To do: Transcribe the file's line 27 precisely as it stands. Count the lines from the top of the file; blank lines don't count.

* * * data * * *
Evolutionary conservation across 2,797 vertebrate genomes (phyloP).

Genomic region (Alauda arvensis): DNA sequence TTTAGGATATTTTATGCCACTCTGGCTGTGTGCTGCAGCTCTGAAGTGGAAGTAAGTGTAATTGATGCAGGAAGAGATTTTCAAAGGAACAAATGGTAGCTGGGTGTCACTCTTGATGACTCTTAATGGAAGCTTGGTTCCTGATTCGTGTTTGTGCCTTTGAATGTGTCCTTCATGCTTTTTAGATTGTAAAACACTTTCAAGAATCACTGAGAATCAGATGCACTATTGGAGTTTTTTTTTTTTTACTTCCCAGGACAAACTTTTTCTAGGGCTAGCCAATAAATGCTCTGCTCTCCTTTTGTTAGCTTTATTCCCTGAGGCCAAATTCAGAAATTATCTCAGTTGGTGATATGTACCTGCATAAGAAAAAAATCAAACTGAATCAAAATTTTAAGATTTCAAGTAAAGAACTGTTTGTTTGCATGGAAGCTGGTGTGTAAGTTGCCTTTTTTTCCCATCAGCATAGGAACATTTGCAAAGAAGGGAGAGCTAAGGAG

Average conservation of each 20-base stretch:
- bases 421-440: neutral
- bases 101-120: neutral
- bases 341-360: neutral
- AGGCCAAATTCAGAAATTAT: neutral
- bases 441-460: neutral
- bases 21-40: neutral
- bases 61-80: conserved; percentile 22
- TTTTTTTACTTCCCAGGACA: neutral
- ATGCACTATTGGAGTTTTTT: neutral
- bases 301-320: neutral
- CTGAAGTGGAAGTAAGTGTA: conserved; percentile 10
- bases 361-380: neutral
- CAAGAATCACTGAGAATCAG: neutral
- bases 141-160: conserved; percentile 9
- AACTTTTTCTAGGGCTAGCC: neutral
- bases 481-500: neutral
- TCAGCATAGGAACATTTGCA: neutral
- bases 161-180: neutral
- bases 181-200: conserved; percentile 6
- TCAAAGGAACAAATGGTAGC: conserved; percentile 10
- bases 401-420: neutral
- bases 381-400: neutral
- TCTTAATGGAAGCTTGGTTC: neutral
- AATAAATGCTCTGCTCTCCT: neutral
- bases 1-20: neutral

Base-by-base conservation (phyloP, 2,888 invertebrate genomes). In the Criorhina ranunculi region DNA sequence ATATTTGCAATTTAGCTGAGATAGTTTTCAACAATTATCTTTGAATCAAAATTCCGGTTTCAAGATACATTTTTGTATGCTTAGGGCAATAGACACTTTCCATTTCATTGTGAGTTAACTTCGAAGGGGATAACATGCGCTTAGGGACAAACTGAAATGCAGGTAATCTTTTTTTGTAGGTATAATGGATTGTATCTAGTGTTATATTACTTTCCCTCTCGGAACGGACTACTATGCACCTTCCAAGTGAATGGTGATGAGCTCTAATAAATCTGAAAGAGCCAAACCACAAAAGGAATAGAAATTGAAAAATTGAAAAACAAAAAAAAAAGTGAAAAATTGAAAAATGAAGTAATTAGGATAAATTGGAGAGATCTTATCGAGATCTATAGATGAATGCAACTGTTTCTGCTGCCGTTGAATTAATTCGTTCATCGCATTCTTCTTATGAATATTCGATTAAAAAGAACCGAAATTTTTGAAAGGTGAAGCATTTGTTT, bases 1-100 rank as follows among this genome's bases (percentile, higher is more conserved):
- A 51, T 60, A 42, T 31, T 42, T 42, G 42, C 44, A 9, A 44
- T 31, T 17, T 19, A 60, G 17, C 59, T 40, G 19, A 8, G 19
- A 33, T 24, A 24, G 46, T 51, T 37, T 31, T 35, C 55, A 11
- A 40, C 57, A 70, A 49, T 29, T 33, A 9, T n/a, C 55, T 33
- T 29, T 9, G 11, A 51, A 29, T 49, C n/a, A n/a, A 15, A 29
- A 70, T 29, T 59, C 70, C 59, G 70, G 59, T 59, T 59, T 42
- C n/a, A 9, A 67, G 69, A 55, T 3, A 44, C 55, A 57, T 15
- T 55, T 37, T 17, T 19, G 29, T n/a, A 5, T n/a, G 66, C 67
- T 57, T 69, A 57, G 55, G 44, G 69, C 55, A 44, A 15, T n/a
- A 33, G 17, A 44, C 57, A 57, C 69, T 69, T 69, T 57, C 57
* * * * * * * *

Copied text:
- AATAAATGCTCTGCTCTCCT: neutral